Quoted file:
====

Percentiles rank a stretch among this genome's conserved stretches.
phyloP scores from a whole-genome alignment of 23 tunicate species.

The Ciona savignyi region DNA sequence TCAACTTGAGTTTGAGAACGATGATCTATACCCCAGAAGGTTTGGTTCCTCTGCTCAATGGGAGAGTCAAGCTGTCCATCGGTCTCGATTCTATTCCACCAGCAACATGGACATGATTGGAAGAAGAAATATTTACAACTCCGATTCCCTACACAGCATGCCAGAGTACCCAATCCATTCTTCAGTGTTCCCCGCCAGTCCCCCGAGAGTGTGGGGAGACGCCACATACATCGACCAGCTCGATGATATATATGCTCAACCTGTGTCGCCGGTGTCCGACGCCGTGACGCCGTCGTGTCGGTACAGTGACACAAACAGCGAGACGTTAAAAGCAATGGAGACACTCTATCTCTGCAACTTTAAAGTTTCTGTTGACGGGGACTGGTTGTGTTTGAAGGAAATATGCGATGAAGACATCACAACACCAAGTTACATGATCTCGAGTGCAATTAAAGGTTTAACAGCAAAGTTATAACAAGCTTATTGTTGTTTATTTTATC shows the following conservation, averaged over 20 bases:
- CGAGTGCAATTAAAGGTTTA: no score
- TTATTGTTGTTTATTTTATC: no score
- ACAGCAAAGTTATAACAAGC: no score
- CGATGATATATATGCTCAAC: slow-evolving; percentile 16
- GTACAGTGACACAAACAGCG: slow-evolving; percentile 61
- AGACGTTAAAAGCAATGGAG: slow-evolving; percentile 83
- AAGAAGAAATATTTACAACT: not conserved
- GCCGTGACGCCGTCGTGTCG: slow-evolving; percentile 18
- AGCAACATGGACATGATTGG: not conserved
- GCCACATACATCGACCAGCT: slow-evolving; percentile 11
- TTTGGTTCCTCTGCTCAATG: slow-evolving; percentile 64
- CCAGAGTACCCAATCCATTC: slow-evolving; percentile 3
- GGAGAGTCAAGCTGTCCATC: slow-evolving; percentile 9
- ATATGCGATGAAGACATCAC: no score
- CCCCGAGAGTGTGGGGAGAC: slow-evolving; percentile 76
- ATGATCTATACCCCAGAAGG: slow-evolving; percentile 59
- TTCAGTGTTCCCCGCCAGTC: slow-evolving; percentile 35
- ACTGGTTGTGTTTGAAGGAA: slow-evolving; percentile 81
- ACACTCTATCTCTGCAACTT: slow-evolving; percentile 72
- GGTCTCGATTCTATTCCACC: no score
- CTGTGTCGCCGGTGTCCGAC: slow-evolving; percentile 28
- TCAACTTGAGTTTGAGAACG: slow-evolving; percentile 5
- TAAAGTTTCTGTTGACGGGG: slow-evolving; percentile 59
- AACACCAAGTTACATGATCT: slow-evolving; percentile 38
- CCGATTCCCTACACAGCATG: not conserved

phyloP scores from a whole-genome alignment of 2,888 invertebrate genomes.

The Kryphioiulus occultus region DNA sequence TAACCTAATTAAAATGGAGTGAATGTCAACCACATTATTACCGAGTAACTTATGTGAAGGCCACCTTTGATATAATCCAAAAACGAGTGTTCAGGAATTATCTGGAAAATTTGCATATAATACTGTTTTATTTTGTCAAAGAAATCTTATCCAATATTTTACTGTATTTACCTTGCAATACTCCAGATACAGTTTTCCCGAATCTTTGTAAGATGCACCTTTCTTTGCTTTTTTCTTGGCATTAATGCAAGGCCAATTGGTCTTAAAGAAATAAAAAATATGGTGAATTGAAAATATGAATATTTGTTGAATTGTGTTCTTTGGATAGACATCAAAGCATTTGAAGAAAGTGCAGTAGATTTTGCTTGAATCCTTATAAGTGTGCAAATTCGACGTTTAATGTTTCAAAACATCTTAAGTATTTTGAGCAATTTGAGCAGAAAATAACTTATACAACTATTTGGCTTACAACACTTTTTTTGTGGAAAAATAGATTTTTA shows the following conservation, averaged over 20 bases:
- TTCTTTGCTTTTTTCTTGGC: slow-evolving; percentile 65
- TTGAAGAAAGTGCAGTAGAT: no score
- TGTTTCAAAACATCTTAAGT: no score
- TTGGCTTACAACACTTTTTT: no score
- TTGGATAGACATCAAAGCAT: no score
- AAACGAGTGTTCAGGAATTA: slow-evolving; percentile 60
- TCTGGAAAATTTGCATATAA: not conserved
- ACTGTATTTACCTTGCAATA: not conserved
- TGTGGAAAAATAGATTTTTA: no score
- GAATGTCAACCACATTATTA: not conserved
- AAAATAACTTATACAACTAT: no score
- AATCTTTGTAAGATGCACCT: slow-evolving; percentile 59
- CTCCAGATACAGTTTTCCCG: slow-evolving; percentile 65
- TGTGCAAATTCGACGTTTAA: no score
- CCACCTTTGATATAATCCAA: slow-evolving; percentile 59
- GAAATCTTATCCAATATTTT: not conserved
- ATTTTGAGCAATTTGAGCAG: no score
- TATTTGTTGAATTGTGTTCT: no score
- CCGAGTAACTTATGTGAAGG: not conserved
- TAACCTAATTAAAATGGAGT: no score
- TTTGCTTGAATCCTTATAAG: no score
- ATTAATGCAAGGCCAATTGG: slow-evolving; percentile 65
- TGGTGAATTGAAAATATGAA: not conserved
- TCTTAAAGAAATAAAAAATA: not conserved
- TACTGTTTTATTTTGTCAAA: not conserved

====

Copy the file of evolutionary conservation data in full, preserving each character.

Percentiles rank a stretch among this genome's conserved stretches.
phyloP scores from a whole-genome alignment of 23 tunicate species.

The Ciona savignyi region DNA sequence TCAACTTGAGTTTGAGAACGATGATCTATACCCCAGAAGGTTTGGTTCCTCTGCTCAATGGGAGAGTCAAGCTGTCCATCGGTCTCGATTCTATTCCACCAGCAACATGGACATGATTGGAAGAAGAAATATTTACAACTCCGATTCCCTACACAGCATGCCAGAGTACCCAATCCATTCTTCAGTGTTCCCCGCCAGTCCCCCGAGAGTGTGGGGAGACGCCACATACATCGACCAGCTCGATGATATATATGCTCAACCTGTGTCGCCGGTGTCCGACGCCGTGACGCCGTCGTGTCGGTACAGTGACACAAACAGCGAGACGTTAAAAGCAATGGAGACACTCTATCTCTGCAACTTTAAAGTTTCTGTTGACGGGGACTGGTTGTGTTTGAAGGAAATATGCGATGAAGACATCACAACACCAAGTTACATGATCTCGAGTGCAATTAAAGGTTTAACAGCAAAGTTATAACAAGCTTATTGTTGTTTATTTTATC shows the following conservation, averaged over 20 bases:
- CGAGTGCAATTAAAGGTTTA: no score
- TTATTGTTGTTTATTTTATC: no score
- ACAGCAAAGTTATAACAAGC: no score
- CGATGATATATATGCTCAAC: slow-evolving; percentile 16
- GTACAGTGACACAAACAGCG: slow-evolving; percentile 61
- AGACGTTAAAAGCAATGGAG: slow-evolving; percentile 83
- AAGAAGAAATATTTACAACT: not conserved
- GCCGTGACGCCGTCGTGTCG: slow-evolving; percentile 18
- AGCAACATGGACATGATTGG: not conserved
- GCCACATACATCGACCAGCT: slow-evolving; percentile 11
- TTTGGTTCCTCTGCTCAATG: slow-evolving; percentile 64
- CCAGAGTACCCAATCCATTC: slow-evolving; percentile 3
- GGAGAGTCAAGCTGTCCATC: slow-evolving; percentile 9
- ATATGCGATGAAGACATCAC: no score
- CCCCGAGAGTGTGGGGAGAC: slow-evolving; percentile 76
- ATGATCTATACCCCAGAAGG: slow-evolving; percentile 59
- TTCAGTGTTCCCCGCCAGTC: slow-evolving; percentile 35
- ACTGGTTGTGTTTGAAGGAA: slow-evolving; percentile 81
- ACACTCTATCTCTGCAACTT: slow-evolving; percentile 72
- GGTCTCGATTCTATTCCACC: no score
- CTGTGTCGCCGGTGTCCGAC: slow-evolving; percentile 28
- TCAACTTGAGTTTGAGAACG: slow-evolving; percentile 5
- TAAAGTTTCTGTTGACGGGG: slow-evolving; percentile 59
- AACACCAAGTTACATGATCT: slow-evolving; percentile 38
- CCGATTCCCTACACAGCATG: not conserved

phyloP scores from a whole-genome alignment of 2,888 invertebrate genomes.

The Kryphioiulus occultus region DNA sequence TAACCTAATTAAAATGGAGTGAATGTCAACCACATTATTACCGAGTAACTTATGTGAAGGCCACCTTTGATATAATCCAAAAACGAGTGTTCAGGAATTATCTGGAAAATTTGCATATAATACTGTTTTATTTTGTCAAAGAAATCTTATCCAATATTTTACTGTATTTACCTTGCAATACTCCAGATACAGTTTTCCCGAATCTTTGTAAGATGCACCTTTCTTTGCTTTTTTCTTGGCATTAATGCAAGGCCAATTGGTCTTAAAGAAATAAAAAATATGGTGAATTGAAAATATGAATATTTGTTGAATTGTGTTCTTTGGATAGACATCAAAGCATTTGAAGAAAGTGCAGTAGATTTTGCTTGAATCCTTATAAGTGTGCAAATTCGACGTTTAATGTTTCAAAACATCTTAAGTATTTTGAGCAATTTGAGCAGAAAATAACTTATACAACTATTTGGCTTACAACACTTTTTTTGTGGAAAAATAGATTTTTA shows the following conservation, averaged over 20 bases:
- TTCTTTGCTTTTTTCTTGGC: slow-evolving; percentile 65
- TTGAAGAAAGTGCAGTAGAT: no score
- TGTTTCAAAACATCTTAAGT: no score
- TTGGCTTACAACACTTTTTT: no score
- TTGGATAGACATCAAAGCAT: no score
- AAACGAGTGTTCAGGAATTA: slow-evolving; percentile 60
- TCTGGAAAATTTGCATATAA: not conserved
- ACTGTATTTACCTTGCAATA: not conserved
- TGTGGAAAAATAGATTTTTA: no score
- GAATGTCAACCACATTATTA: not conserved
- AAAATAACTTATACAACTAT: no score
- AATCTTTGTAAGATGCACCT: slow-evolving; percentile 59
- CTCCAGATACAGTTTTCCCG: slow-evolving; percentile 65
- TGTGCAAATTCGACGTTTAA: no score
- CCACCTTTGATATAATCCAA: slow-evolving; percentile 59
- GAAATCTTATCCAATATTTT: not conserved
- ATTTTGAGCAATTTGAGCAG: no score
- TATTTGTTGAATTGTGTTCT: no score
- CCGAGTAACTTATGTGAAGG: not conserved
- TAACCTAATTAAAATGGAGT: no score
- TTTGCTTGAATCCTTATAAG: no score
- ATTAATGCAAGGCCAATTGG: slow-evolving; percentile 65
- TGGTGAATTGAAAATATGAA: not conserved
- TCTTAAAGAAATAAAAAATA: not conserved
- TACTGTTTTATTTTGTCAAA: not conserved